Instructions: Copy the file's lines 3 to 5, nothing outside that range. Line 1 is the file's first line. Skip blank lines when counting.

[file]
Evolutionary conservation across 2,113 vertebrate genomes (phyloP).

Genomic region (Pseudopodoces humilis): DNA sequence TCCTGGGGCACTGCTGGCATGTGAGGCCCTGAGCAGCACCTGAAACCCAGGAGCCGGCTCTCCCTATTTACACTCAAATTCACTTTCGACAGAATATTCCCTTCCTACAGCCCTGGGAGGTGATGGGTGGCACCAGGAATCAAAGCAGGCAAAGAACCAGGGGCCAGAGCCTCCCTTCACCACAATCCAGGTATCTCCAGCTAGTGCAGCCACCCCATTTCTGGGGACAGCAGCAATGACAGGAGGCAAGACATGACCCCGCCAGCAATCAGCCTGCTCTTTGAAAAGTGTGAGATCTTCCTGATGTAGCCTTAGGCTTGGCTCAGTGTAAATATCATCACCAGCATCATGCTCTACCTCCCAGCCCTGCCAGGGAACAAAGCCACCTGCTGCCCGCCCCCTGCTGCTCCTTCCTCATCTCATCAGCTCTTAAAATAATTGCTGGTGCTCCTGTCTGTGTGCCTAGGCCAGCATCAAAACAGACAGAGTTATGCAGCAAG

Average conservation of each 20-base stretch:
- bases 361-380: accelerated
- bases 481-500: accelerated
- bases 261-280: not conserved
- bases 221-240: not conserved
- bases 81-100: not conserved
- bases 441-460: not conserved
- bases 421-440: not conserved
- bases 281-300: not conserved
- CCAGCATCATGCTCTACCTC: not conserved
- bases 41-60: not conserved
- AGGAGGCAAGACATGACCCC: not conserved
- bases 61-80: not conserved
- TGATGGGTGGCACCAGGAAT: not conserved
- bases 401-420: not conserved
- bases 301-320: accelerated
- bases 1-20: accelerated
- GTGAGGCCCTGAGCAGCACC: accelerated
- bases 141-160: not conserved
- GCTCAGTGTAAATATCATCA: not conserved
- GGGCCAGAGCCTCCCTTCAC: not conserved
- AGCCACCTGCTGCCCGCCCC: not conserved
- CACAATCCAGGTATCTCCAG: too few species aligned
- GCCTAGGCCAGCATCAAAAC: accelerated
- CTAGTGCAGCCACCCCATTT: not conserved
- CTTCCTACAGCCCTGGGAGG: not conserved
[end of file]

Average conservation of each 20-base stretch:
- bases 361-380: accelerated
- bases 481-500: accelerated